The Role of Citizen-Led Enforcement
Pollution often slips through the cracks of state and federal enforcement. The reasons vary widely, from neglect to deliberate turning of heads to political pressure to technological failures. Citizens can fill those cracks.
Americans can—and frequently do—assist and spark agency enforcement actions through:
- Staying informed on relevant permits and regulatory changes;
- Monitoring and reporting concerns like water pollution;
- Alerting the media to problems;
- Letting the agencies know that their results are being watched; and,
- Suing when agencies fail to take needed action.
Citizen efforts lead to better administration of the anti-pollution statutes involved—and to less pollution in the long run.
A slow but steady path to relief is to file a Citizen Petition seeking stronger agency enforcement of some kind, which may take the form of a new regulation or other actions. The First Amendment to the U.S. Constitution highlights petitioning as a fundamental right:
Congress shall make no law…. abridging the freedom of speech, or of the press; or the right of the people peaceably to assemble, and to petition the Government for a redress of grievances.
Also, under the Administrative Procedure Act (APA), federal agencies must give interested persons the right to petition for the issuance, amendment, or repeal of a rule. They tend to be slow in leading to relief, but petitions can have huge long-term legal significance. For example, the landmark 2007 Supreme Court decision Massachusetts v. EPA, which found that EPA (despite its denial) did have the authority to regulate greenhouse gasses as pollutants under the CAA, began as a petition filed in 1999 by a nongovernmental organization.
Some of the pollution statutes have various provisions for petitioning on specific topics, but citizen petitions are not limited just to those. Unfortunately, EPA bureaus often lack basic guidelines to assist citizens in filing petitions (See EPA’s compiled list, Petitions for Rulemaking, not updated since April of 2017).
If an agency fails to respond at all to a petition, after roughly two to three years the federal courts typically will consider it “ripe” for the petitioners to sue to compel a response; that will vary in state courts. Labelling a petition as an “emergency” may enable a faster timeline.
Another approach is going straight to a citizen lawsuit if everything lines up correctly under the law:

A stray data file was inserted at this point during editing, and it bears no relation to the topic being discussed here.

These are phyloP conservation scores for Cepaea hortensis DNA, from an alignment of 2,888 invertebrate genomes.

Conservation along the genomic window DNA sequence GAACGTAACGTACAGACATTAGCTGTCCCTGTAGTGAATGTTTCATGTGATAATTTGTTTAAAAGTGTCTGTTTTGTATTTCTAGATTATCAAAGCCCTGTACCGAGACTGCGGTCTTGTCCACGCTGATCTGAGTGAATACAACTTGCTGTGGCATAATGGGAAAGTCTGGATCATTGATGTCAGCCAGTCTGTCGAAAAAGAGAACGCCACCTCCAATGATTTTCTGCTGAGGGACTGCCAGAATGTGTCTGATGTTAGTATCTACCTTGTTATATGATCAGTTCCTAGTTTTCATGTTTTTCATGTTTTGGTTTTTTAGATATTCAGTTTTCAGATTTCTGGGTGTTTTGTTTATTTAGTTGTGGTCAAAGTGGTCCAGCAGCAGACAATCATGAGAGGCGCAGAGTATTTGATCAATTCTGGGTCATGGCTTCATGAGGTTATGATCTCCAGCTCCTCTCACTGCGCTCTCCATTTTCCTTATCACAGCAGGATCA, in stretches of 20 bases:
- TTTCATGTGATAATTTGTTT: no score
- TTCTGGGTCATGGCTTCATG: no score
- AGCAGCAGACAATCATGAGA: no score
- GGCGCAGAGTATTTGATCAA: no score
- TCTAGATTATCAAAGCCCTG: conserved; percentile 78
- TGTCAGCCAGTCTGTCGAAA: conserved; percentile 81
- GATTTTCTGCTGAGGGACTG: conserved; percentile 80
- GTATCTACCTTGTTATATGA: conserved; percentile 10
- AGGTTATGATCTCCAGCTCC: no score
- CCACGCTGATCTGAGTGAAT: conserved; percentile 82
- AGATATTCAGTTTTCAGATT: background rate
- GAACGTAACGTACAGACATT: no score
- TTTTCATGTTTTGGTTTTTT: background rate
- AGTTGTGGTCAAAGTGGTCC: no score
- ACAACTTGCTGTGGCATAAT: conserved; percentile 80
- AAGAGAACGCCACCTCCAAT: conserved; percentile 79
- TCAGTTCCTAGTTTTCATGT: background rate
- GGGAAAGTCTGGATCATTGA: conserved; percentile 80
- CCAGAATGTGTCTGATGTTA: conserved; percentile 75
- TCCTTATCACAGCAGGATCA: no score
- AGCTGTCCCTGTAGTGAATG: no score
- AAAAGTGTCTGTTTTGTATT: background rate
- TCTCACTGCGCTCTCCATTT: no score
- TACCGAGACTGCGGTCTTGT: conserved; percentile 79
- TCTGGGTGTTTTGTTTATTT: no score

- All required administrative remedies have been exhausted;
- Standing exists;
- The dispute is within the applicable statute of limitations; and
- Any 60-Day Notice of Intent to Sue requirement is met.
This can be an expensive undertaking unless a pro bono attorney or nongovernmental organization (NGO) is assisting. On the other hand, prevailing parties often can obtain attorney fee and costs recoveries.
The litigation pathways under the Clean Water Act (CWA), Clean Air Act (CAA), Resource Conservation and Recovery Act (RCRA) and Federal Insecticide, Fungicide, and Rodenticide Act (FIFRA) are too complex to explain here; for advice contact a qualified attorney or an NGO with legal capacity.
All these laws except FIFRA contain a “citizen suit” provision. However, citizens still can sue under FIFRA and other laws that lack specific citizen suit provisions using the APA via other applicable federal or state laws. Such suits require more diligent research in order to get into court.
Withdraw State Delegation
Delegation of “primacy” from EPA can be withdrawn (or revoked or rescinded) when a State repeatedly fails to meet its enforcement obligations, although such withdrawal is rare. Typically, the specific Act or the EPA implementing regulations will describe how that can occur. The CWA regulations, for example, include such a provision (40 C.F.R. 123.64(b)).
Petitioning for a federal “withdrawal” is a way forward in the worst cases. While the EPA Administrator is required to respond under the CWA regulation, this falls under the general legal area of “enforcement discretion.” Legal decisions from the Supreme Court and down to the lower courts make legal challenges to agency enforcement discretion often very difficult, but not impossible.